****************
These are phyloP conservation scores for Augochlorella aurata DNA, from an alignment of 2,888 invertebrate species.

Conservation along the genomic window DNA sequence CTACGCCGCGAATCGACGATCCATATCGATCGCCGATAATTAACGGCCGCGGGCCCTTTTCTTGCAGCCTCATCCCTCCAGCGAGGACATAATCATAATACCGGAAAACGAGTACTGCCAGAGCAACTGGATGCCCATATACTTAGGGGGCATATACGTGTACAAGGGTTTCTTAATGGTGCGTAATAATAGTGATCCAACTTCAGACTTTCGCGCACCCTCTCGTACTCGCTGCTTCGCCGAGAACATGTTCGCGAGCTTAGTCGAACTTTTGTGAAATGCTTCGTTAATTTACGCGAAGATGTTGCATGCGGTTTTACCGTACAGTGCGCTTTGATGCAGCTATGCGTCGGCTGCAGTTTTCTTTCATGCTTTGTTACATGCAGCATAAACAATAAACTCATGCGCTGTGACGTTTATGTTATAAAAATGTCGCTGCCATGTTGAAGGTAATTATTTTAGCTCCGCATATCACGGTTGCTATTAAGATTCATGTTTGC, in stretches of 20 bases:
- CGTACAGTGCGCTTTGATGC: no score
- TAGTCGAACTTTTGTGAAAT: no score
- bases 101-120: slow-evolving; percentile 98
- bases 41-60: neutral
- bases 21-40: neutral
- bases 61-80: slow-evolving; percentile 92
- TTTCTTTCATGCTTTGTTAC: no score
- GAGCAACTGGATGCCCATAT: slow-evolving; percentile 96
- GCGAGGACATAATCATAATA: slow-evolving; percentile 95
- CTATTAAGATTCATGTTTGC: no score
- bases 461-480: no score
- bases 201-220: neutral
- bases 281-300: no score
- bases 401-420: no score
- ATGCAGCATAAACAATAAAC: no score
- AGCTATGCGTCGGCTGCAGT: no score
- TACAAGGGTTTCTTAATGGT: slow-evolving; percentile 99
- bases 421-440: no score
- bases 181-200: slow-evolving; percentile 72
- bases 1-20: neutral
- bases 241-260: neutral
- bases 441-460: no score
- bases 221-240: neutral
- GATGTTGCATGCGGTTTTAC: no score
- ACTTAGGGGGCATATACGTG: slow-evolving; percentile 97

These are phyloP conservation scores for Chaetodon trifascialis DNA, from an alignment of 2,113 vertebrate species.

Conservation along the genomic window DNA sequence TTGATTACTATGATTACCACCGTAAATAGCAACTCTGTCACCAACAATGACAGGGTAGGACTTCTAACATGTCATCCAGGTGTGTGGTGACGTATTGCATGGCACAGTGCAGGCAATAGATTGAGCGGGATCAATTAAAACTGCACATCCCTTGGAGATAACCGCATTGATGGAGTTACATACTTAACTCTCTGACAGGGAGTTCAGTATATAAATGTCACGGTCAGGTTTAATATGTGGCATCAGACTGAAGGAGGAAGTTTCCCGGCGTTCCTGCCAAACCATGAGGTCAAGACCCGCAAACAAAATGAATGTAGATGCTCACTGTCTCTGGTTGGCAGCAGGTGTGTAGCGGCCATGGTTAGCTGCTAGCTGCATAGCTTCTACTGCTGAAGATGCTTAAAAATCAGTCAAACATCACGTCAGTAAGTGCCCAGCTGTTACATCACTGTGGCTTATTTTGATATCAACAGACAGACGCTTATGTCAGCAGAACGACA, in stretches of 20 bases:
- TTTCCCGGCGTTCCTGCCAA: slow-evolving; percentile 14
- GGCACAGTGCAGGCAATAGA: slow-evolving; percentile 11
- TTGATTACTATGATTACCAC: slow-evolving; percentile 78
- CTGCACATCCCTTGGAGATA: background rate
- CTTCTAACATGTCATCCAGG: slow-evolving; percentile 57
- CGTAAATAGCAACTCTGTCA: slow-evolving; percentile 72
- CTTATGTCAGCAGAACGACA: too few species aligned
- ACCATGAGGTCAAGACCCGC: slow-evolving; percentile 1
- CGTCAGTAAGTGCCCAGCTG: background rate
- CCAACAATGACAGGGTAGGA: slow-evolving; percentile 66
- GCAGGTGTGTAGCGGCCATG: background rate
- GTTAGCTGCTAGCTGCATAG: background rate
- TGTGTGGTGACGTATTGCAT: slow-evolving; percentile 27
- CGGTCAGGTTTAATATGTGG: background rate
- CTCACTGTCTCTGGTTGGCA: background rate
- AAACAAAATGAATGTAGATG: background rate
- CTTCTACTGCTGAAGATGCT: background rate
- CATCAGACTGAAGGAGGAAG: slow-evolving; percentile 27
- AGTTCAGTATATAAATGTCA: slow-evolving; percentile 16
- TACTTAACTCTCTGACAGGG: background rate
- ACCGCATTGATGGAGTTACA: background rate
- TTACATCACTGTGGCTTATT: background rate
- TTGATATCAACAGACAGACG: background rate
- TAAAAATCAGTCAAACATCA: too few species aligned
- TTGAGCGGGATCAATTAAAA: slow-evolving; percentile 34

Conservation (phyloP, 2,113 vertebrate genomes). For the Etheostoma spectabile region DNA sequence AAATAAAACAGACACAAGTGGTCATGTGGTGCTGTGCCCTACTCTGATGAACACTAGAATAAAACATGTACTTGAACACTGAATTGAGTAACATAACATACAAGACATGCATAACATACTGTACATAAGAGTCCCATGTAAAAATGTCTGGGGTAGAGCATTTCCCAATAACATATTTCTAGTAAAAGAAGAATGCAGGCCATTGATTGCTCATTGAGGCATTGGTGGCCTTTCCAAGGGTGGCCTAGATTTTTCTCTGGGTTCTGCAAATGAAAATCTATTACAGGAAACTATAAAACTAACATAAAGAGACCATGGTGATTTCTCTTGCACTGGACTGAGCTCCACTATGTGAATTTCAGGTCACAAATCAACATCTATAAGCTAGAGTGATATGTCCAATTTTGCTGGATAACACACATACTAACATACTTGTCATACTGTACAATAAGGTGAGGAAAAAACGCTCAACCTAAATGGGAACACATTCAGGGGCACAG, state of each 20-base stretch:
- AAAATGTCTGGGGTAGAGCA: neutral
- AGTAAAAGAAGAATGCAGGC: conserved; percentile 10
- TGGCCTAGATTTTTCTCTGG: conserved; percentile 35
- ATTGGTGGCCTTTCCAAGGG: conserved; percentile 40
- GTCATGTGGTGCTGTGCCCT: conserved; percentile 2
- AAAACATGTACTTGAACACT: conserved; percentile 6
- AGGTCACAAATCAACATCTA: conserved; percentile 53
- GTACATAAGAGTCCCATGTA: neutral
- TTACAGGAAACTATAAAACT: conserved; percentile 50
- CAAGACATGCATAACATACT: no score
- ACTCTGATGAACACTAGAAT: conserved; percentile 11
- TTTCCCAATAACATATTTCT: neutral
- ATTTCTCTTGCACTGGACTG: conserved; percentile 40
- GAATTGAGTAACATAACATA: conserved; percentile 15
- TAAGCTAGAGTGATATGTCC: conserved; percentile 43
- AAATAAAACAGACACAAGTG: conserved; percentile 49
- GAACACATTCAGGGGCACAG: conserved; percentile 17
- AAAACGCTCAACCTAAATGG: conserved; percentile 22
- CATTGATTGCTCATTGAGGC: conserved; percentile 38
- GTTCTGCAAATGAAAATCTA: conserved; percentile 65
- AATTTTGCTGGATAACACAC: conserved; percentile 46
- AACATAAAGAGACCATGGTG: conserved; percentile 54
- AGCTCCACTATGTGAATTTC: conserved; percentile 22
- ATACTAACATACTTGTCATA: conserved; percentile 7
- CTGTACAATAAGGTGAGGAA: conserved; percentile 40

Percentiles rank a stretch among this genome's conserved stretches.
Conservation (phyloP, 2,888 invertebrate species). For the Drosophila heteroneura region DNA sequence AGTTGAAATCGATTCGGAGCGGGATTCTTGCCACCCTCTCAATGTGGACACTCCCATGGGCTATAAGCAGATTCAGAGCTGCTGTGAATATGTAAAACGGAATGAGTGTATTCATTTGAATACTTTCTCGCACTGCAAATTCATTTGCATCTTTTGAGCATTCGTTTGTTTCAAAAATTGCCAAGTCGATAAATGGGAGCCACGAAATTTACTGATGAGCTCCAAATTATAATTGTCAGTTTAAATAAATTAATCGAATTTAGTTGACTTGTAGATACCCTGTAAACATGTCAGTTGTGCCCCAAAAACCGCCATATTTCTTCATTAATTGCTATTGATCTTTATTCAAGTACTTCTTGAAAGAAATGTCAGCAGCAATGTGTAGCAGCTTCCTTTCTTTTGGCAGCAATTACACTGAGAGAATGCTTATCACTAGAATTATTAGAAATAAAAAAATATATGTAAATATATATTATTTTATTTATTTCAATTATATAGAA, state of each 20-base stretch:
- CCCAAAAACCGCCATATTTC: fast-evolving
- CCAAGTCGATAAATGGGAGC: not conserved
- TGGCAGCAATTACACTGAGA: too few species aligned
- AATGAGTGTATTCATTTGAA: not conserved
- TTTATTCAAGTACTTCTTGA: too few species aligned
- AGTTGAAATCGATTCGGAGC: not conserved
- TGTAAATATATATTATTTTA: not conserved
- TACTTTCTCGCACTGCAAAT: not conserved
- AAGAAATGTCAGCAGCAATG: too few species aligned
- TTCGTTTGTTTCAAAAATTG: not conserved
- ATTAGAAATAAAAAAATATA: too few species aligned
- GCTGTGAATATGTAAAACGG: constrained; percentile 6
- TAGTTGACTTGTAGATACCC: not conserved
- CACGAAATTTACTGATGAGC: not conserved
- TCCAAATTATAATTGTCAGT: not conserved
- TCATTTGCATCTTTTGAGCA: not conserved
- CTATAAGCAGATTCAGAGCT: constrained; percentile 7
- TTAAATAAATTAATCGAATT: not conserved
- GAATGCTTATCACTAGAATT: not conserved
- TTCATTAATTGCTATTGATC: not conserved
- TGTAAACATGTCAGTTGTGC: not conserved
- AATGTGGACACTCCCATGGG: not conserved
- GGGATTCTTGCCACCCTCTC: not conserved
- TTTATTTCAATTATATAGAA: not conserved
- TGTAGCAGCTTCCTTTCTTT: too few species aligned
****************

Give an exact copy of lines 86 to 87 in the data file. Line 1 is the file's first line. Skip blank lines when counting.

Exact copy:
- AATGAGTGTATTCATTTGAA: not conserved
- TTTATTCAAGTACTTCTTGA: too few species aligned